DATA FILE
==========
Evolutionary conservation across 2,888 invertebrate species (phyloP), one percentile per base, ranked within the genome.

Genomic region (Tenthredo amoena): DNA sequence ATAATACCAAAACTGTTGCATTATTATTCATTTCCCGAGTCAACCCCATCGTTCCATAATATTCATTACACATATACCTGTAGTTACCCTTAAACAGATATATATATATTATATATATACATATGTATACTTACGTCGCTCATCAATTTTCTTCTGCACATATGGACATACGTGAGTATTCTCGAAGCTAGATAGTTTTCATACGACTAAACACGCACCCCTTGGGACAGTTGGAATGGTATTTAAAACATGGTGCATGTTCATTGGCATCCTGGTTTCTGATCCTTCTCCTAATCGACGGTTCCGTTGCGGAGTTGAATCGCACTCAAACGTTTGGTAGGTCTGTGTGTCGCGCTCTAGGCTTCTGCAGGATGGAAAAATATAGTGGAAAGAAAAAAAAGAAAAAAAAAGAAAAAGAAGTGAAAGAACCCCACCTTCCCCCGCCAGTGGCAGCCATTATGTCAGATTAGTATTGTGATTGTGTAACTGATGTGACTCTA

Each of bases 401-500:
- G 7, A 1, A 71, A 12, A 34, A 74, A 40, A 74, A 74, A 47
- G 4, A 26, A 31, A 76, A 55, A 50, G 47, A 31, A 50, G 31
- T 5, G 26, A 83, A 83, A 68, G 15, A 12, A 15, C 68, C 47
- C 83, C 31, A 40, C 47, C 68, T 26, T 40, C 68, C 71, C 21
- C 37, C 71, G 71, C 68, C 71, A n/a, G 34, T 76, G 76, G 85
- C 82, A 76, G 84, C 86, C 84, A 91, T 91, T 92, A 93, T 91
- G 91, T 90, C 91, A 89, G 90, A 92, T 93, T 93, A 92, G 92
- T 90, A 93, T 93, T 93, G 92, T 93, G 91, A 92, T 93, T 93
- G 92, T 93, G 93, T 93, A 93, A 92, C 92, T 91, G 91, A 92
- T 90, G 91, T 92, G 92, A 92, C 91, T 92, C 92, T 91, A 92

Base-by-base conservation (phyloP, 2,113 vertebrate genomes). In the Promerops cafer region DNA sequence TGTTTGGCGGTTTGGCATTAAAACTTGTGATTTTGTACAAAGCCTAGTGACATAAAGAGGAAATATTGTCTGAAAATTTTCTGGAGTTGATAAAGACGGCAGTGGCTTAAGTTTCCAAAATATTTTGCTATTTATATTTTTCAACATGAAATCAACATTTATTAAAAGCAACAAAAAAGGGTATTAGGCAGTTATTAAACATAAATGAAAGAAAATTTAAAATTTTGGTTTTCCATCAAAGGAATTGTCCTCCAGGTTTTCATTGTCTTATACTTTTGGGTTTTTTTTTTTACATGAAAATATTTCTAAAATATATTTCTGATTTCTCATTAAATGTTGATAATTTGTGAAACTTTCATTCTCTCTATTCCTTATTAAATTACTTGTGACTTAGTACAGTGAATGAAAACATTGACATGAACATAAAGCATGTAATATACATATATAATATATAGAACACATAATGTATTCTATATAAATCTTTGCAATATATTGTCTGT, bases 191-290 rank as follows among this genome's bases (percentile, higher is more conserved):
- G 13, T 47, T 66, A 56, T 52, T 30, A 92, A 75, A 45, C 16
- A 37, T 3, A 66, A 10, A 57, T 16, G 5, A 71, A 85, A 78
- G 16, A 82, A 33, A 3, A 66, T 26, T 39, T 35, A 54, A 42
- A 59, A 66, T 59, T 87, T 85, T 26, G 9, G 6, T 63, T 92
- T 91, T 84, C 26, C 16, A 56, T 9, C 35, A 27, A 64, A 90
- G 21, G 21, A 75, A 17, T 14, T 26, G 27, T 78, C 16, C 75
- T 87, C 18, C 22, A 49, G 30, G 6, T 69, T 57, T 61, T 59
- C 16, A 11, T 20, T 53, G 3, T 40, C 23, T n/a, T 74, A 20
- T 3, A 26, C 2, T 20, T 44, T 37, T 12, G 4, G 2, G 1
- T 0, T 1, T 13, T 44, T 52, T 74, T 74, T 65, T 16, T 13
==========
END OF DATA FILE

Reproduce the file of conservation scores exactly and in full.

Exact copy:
Evolutionary conservation across 2,888 invertebrate species (phyloP), one percentile per base, ranked within the genome.

Genomic region (Tenthredo amoena): DNA sequence ATAATACCAAAACTGTTGCATTATTATTCATTTCCCGAGTCAACCCCATCGTTCCATAATATTCATTACACATATACCTGTAGTTACCCTTAAACAGATATATATATATTATATATATACATATGTATACTTACGTCGCTCATCAATTTTCTTCTGCACATATGGACATACGTGAGTATTCTCGAAGCTAGATAGTTTTCATACGACTAAACACGCACCCCTTGGGACAGTTGGAATGGTATTTAAAACATGGTGCATGTTCATTGGCATCCTGGTTTCTGATCCTTCTCCTAATCGACGGTTCCGTTGCGGAGTTGAATCGCACTCAAACGTTTGGTAGGTCTGTGTGTCGCGCTCTAGGCTTCTGCAGGATGGAAAAATATAGTGGAAAGAAAAAAAAGAAAAAAAAAGAAAAAGAAGTGAAAGAACCCCACCTTCCCCCGCCAGTGGCAGCCATTATGTCAGATTAGTATTGTGATTGTGTAACTGATGTGACTCTA

Each of bases 401-500:
- G 7, A 1, A 71, A 12, A 34, A 74, A 40, A 74, A 74, A 47
- G 4, A 26, A 31, A 76, A 55, A 50, G 47, A 31, A 50, G 31
- T 5, G 26, A 83, A 83, A 68, G 15, A 12, A 15, C 68, C 47
- C 83, C 31, A 40, C 47, C 68, T 26, T 40, C 68, C 71, C 21
- C 37, C 71, G 71, C 68, C 71, A n/a, G 34, T 76, G 76, G 85
- C 82, A 76, G 84, C 86, C 84, A 91, T 91, T 92, A 93, T 91
- G 91, T 90, C 91, A 89, G 90, A 92, T 93, T 93, A 92, G 92
- T 90, A 93, T 93, T 93, G 92, T 93, G 91, A 92, T 93, T 93
- G 92, T 93, G 93, T 93, A 93, A 92, C 92, T 91, G 91, A 92
- T 90, G 91, T 92, G 92, A 92, C 91, T 92, C 92, T 91, A 92

Base-by-base conservation (phyloP, 2,113 vertebrate genomes). In the Promerops cafer region DNA sequence TGTTTGGCGGTTTGGCATTAAAACTTGTGATTTTGTACAAAGCCTAGTGACATAAAGAGGAAATATTGTCTGAAAATTTTCTGGAGTTGATAAAGACGGCAGTGGCTTAAGTTTCCAAAATATTTTGCTATTTATATTTTTCAACATGAAATCAACATTTATTAAAAGCAACAAAAAAGGGTATTAGGCAGTTATTAAACATAAATGAAAGAAAATTTAAAATTTTGGTTTTCCATCAAAGGAATTGTCCTCCAGGTTTTCATTGTCTTATACTTTTGGGTTTTTTTTTTTACATGAAAATATTTCTAAAATATATTTCTGATTTCTCATTAAATGTTGATAATTTGTGAAACTTTCATTCTCTCTATTCCTTATTAAATTACTTGTGACTTAGTACAGTGAATGAAAACATTGACATGAACATAAAGCATGTAATATACATATATAATATATAGAACACATAATGTATTCTATATAAATCTTTGCAATATATTGTCTGT, bases 191-290 rank as follows among this genome's bases (percentile, higher is more conserved):
- G 13, T 47, T 66, A 56, T 52, T 30, A 92, A 75, A 45, C 16
- A 37, T 3, A 66, A 10, A 57, T 16, G 5, A 71, A 85, A 78
- G 16, A 82, A 33, A 3, A 66, T 26, T 39, T 35, A 54, A 42
- A 59, A 66, T 59, T 87, T 85, T 26, G 9, G 6, T 63, T 92
- T 91, T 84, C 26, C 16, A 56, T 9, C 35, A 27, A 64, A 90
- G 21, G 21, A 75, A 17, T 14, T 26, G 27, T 78, C 16, C 75
- T 87, C 18, C 22, A 49, G 30, G 6, T 69, T 57, T 61, T 59
- C 16, A 11, T 20, T 53, G 3, T 40, C 23, T n/a, T 74, A 20
- T 3, A 26, C 2, T 20, T 44, T 37, T 12, G 4, G 2, G 1
- T 0, T 1, T 13, T 44, T 52, T 74, T 74, T 65, T 16, T 13